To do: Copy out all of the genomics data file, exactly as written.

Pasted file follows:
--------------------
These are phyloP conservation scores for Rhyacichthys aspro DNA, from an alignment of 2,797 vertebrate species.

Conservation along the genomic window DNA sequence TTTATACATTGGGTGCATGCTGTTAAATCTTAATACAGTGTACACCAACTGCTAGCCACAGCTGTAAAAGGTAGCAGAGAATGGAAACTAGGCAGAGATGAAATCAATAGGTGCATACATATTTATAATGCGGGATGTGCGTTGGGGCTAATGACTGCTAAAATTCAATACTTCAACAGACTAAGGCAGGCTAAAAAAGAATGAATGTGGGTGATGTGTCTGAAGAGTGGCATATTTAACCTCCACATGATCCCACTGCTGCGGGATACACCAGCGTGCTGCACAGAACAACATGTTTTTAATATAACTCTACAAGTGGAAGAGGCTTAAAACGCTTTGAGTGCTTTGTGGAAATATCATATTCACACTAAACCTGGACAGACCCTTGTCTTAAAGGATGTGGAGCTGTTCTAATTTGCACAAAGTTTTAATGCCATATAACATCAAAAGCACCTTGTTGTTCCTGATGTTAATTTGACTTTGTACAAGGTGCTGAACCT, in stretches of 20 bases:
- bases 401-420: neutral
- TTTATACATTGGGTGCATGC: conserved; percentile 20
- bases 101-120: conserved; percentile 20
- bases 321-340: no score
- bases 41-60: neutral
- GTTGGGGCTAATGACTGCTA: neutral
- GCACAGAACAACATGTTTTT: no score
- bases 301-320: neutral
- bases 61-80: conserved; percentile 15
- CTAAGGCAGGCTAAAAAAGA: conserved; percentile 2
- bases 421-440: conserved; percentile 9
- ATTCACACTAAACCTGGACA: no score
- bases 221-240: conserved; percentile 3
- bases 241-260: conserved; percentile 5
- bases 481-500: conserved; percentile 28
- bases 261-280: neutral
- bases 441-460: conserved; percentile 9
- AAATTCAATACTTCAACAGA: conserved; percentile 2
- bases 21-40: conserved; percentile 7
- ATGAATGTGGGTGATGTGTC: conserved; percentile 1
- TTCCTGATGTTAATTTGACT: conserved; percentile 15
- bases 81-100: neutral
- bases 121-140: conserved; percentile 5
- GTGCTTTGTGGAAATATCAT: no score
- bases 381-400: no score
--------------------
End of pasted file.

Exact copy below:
These are phyloP conservation scores for Rhyacichthys aspro DNA, from an alignment of 2,797 vertebrate species.

Conservation along the genomic window DNA sequence TTTATACATTGGGTGCATGCTGTTAAATCTTAATACAGTGTACACCAACTGCTAGCCACAGCTGTAAAAGGTAGCAGAGAATGGAAACTAGGCAGAGATGAAATCAATAGGTGCATACATATTTATAATGCGGGATGTGCGTTGGGGCTAATGACTGCTAAAATTCAATACTTCAACAGACTAAGGCAGGCTAAAAAAGAATGAATGTGGGTGATGTGTCTGAAGAGTGGCATATTTAACCTCCACATGATCCCACTGCTGCGGGATACACCAGCGTGCTGCACAGAACAACATGTTTTTAATATAACTCTACAAGTGGAAGAGGCTTAAAACGCTTTGAGTGCTTTGTGGAAATATCATATTCACACTAAACCTGGACAGACCCTTGTCTTAAAGGATGTGGAGCTGTTCTAATTTGCACAAAGTTTTAATGCCATATAACATCAAAAGCACCTTGTTGTTCCTGATGTTAATTTGACTTTGTACAAGGTGCTGAACCT, in stretches of 20 bases:
- bases 401-420: neutral
- TTTATACATTGGGTGCATGC: conserved; percentile 20
- bases 101-120: conserved; percentile 20
- bases 321-340: no score
- bases 41-60: neutral
- GTTGGGGCTAATGACTGCTA: neutral
- GCACAGAACAACATGTTTTT: no score
- bases 301-320: neutral
- bases 61-80: conserved; percentile 15
- CTAAGGCAGGCTAAAAAAGA: conserved; percentile 2
- bases 421-440: conserved; percentile 9
- ATTCACACTAAACCTGGACA: no score
- bases 221-240: conserved; percentile 3
- bases 241-260: conserved; percentile 5
- bases 481-500: conserved; percentile 28
- bases 261-280: neutral
- bases 441-460: conserved; percentile 9
- AAATTCAATACTTCAACAGA: conserved; percentile 2
- bases 21-40: conserved; percentile 7
- ATGAATGTGGGTGATGTGTC: conserved; percentile 1
- TTCCTGATGTTAATTTGACT: conserved; percentile 15
- bases 81-100: neutral
- bases 121-140: conserved; percentile 5
- GTGCTTTGTGGAAATATCAT: no score
- bases 381-400: no score